The Edwards Aquifer Authority announced new water restrictions Monday that will require significant pumping reductions.
The new stage 5 restrictions are part of a habitat conservation plan required by the U.S. Fish and Wildlife Service. It is designed to protect endangered species that live in springs fed by the aquifer.
Edwards Aquifer Authority general manager Roland Ruiz said stage 5 would require a 44% reduction in pumping.
"Stage five is intended to be the most dramatic reduction in our water use," Ruiz said. "It's a 44% reduction and how you get there, we're leaving it up to the discretion of each water utility."
To trigger stage 5 in San Antonio, well levels would need to dip below 625 feet at the J-17 monitoring well for 10 days. The well level was at 648 feet on Monday.
"Today we aren't anywhere near that but given the fact we're two years into a drought, if this drought persists, and we know demand will go up the warmer it gets, it's a real possibility that we could see stage 5, or toy with the idea of stage 5, later this year if we don't get some rain pretty quick," Ruiz said.
In Uvalde, it's a different story. Stage 5 is triggered when the monitoring well there goes below 840 feet. Monday's reading was 838. If it stays there they'll be in stage 5 by March 28.
"It's having a huge economic impact on this community right now," said Uvalde Mayor J. Allen Carnes.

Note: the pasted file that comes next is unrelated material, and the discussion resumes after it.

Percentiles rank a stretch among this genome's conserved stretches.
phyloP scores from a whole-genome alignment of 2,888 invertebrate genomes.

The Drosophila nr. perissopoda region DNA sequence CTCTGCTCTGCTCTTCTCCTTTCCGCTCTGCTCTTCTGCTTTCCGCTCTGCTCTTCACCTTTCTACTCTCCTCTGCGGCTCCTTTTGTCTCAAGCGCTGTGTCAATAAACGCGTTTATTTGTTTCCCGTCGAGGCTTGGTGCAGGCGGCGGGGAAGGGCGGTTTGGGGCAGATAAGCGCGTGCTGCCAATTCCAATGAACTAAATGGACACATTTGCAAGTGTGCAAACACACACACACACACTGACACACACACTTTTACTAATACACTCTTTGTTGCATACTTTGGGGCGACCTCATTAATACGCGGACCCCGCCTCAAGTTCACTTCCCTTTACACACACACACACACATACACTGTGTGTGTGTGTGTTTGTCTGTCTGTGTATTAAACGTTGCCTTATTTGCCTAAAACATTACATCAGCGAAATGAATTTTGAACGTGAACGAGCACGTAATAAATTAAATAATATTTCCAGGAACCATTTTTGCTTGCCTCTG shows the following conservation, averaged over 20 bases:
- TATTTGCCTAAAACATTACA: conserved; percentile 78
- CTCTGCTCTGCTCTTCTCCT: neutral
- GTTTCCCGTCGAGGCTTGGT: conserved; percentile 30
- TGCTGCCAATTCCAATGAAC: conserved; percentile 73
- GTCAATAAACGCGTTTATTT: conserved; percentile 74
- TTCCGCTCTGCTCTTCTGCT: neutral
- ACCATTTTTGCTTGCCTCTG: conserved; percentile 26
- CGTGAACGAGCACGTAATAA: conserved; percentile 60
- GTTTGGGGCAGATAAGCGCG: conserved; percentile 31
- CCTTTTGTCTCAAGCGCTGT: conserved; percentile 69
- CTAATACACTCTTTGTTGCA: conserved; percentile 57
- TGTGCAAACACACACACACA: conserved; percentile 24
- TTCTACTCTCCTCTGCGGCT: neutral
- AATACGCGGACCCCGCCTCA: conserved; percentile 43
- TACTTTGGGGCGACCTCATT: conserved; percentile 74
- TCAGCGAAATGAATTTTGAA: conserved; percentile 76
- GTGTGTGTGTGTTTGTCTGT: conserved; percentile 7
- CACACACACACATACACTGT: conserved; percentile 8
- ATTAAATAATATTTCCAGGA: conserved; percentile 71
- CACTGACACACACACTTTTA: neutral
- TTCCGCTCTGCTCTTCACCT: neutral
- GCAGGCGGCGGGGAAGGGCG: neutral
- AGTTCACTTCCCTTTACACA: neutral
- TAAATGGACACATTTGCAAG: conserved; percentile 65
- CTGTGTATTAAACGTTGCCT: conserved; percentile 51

Carnes said water customers will see their bills go up but the bigger impact will be on the area's agriculture industry. With less water, farmers are planting fewer crops and that's having a ripple effect on the local economy.
"They're buying less seed in town from the seed dealers and buying less parts from the tractor dealers and less new tractors," Carnes said. "In turn, there's less new money to be spent at grocery stores and car dealerships and on down the line."
Carnes said officials are now looking at leasing water rights and securing a secondary water source but that could be very costly. He suggested everyone pray for rain.
In San Antonio, thanks to conservation efforts, SAWS said its customers won't feel as much of an impact.
"We're looking at reductions but thankfully San Antonio has been preparing for this kind of drought for a long time," said Anne Hayden, a spokeswoman for SAWS. "We really don't have a stage 5, it's up to SAWS to manage our water resources and shift those around to meet those reductions required by the EAA."
While we might not see the aquifer level drop to 625 feet in San Antonio, we do still face the possibility of stage 3 water restrictions which would mean landscape and other outdoor watering would only be allowed once every 2 weeks.
Hayden said unless we get some serious rain, SAWS customers could be in Stage 3 by May.